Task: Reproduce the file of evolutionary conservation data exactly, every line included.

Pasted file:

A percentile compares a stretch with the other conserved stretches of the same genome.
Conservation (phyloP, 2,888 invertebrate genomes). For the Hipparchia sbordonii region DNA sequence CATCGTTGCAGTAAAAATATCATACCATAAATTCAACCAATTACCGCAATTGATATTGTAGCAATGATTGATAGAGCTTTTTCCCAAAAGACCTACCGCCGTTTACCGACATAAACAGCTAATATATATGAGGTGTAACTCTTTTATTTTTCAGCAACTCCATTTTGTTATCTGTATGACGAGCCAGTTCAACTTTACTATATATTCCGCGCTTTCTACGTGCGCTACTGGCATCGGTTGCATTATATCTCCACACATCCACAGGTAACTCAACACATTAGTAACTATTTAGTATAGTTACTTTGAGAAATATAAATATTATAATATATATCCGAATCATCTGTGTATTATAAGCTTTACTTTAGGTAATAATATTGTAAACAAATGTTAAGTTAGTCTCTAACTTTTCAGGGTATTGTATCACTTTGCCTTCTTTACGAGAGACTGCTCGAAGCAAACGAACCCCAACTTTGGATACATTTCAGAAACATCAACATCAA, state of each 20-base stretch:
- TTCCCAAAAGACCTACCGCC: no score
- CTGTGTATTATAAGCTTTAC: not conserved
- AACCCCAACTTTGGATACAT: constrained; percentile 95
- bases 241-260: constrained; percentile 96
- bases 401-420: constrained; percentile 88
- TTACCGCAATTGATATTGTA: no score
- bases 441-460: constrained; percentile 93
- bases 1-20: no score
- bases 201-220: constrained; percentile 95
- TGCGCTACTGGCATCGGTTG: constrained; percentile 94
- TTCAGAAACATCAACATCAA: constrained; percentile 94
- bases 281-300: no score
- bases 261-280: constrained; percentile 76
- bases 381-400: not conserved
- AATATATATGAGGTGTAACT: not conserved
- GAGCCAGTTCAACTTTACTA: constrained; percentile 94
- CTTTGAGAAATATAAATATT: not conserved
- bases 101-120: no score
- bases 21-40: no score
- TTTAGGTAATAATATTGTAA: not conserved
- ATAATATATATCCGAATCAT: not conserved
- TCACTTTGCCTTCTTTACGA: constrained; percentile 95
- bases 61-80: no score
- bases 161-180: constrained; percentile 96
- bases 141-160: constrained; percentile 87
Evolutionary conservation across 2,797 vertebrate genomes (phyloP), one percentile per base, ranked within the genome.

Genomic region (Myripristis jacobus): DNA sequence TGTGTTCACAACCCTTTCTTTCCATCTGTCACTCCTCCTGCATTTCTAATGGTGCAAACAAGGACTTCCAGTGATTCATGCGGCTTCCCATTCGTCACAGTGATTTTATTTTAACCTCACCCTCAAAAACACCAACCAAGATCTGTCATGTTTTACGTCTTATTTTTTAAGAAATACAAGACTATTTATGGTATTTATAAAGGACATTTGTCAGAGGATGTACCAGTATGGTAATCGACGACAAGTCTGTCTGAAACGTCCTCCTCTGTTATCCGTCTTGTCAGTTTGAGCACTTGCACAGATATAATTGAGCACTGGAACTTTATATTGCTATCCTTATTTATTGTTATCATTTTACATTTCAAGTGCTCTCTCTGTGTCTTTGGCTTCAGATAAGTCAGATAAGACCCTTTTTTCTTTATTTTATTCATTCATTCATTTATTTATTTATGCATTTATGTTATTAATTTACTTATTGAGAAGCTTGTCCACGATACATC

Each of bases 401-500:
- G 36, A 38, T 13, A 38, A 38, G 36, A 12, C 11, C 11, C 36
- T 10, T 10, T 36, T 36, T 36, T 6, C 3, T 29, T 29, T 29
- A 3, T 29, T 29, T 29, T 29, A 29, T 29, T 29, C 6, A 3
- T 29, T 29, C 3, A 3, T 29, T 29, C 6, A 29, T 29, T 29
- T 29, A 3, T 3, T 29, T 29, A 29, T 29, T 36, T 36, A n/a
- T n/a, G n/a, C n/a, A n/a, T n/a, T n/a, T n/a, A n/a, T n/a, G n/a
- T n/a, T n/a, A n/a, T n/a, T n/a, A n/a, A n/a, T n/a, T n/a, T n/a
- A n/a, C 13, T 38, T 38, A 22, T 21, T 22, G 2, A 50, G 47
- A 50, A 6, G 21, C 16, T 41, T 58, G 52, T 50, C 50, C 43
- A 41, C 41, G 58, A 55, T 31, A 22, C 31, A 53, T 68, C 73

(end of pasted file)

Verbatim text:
A percentile compares a stretch with the other conserved stretches of the same genome.
Conservation (phyloP, 2,888 invertebrate genomes). For the Hipparchia sbordonii region DNA sequence CATCGTTGCAGTAAAAATATCATACCATAAATTCAACCAATTACCGCAATTGATATTGTAGCAATGATTGATAGAGCTTTTTCCCAAAAGACCTACCGCCGTTTACCGACATAAACAGCTAATATATATGAGGTGTAACTCTTTTATTTTTCAGCAACTCCATTTTGTTATCTGTATGACGAGCCAGTTCAACTTTACTATATATTCCGCGCTTTCTACGTGCGCTACTGGCATCGGTTGCATTATATCTCCACACATCCACAGGTAACTCAACACATTAGTAACTATTTAGTATAGTTACTTTGAGAAATATAAATATTATAATATATATCCGAATCATCTGTGTATTATAAGCTTTACTTTAGGTAATAATATTGTAAACAAATGTTAAGTTAGTCTCTAACTTTTCAGGGTATTGTATCACTTTGCCTTCTTTACGAGAGACTGCTCGAAGCAAACGAACCCCAACTTTGGATACATTTCAGAAACATCAACATCAA, state of each 20-base stretch:
- TTCCCAAAAGACCTACCGCC: no score
- CTGTGTATTATAAGCTTTAC: not conserved
- AACCCCAACTTTGGATACAT: constrained; percentile 95
- bases 241-260: constrained; percentile 96
- bases 401-420: constrained; percentile 88
- TTACCGCAATTGATATTGTA: no score
- bases 441-460: constrained; percentile 93
- bases 1-20: no score
- bases 201-220: constrained; percentile 95
- TGCGCTACTGGCATCGGTTG: constrained; percentile 94
- TTCAGAAACATCAACATCAA: constrained; percentile 94
- bases 281-300: no score
- bases 261-280: constrained; percentile 76
- bases 381-400: not conserved
- AATATATATGAGGTGTAACT: not conserved
- GAGCCAGTTCAACTTTACTA: constrained; percentile 94
- CTTTGAGAAATATAAATATT: not conserved
- bases 101-120: no score
- bases 21-40: no score
- TTTAGGTAATAATATTGTAA: not conserved
- ATAATATATATCCGAATCAT: not conserved
- TCACTTTGCCTTCTTTACGA: constrained; percentile 95
- bases 61-80: no score
- bases 161-180: constrained; percentile 96
- bases 141-160: constrained; percentile 87
Evolutionary conservation across 2,797 vertebrate genomes (phyloP), one percentile per base, ranked within the genome.

Genomic region (Myripristis jacobus): DNA sequence TGTGTTCACAACCCTTTCTTTCCATCTGTCACTCCTCCTGCATTTCTAATGGTGCAAACAAGGACTTCCAGTGATTCATGCGGCTTCCCATTCGTCACAGTGATTTTATTTTAACCTCACCCTCAAAAACACCAACCAAGATCTGTCATGTTTTACGTCTTATTTTTTAAGAAATACAAGACTATTTATGGTATTTATAAAGGACATTTGTCAGAGGATGTACCAGTATGGTAATCGACGACAAGTCTGTCTGAAACGTCCTCCTCTGTTATCCGTCTTGTCAGTTTGAGCACTTGCACAGATATAATTGAGCACTGGAACTTTATATTGCTATCCTTATTTATTGTTATCATTTTACATTTCAAGTGCTCTCTCTGTGTCTTTGGCTTCAGATAAGTCAGATAAGACCCTTTTTTCTTTATTTTATTCATTCATTCATTTATTTATTTATGCATTTATGTTATTAATTTACTTATTGAGAAGCTTGTCCACGATACATC

Each of bases 401-500:
- G 36, A 38, T 13, A 38, A 38, G 36, A 12, C 11, C 11, C 36
- T 10, T 10, T 36, T 36, T 36, T 6, C 3, T 29, T 29, T 29
- A 3, T 29, T 29, T 29, T 29, A 29, T 29, T 29, C 6, A 3
- T 29, T 29, C 3, A 3, T 29, T 29, C 6, A 29, T 29, T 29
- T 29, A 3, T 3, T 29, T 29, A 29, T 29, T 36, T 36, A n/a
- T n/a, G n/a, C n/a, A n/a, T n/a, T n/a, T n/a, A n/a, T n/a, G n/a
- T n/a, T n/a, A n/a, T n/a, T n/a, A n/a, A n/a, T n/a, T n/a, T n/a
- A n/a, C 13, T 38, T 38, A 22, T 21, T 22, G 2, A 50, G 47
- A 50, A 6, G 21, C 16, T 41, T 58, G 52, T 50, C 50, C 43
- A 41, C 41, G 58, A 55, T 31, A 22, C 31, A 53, T 68, C 73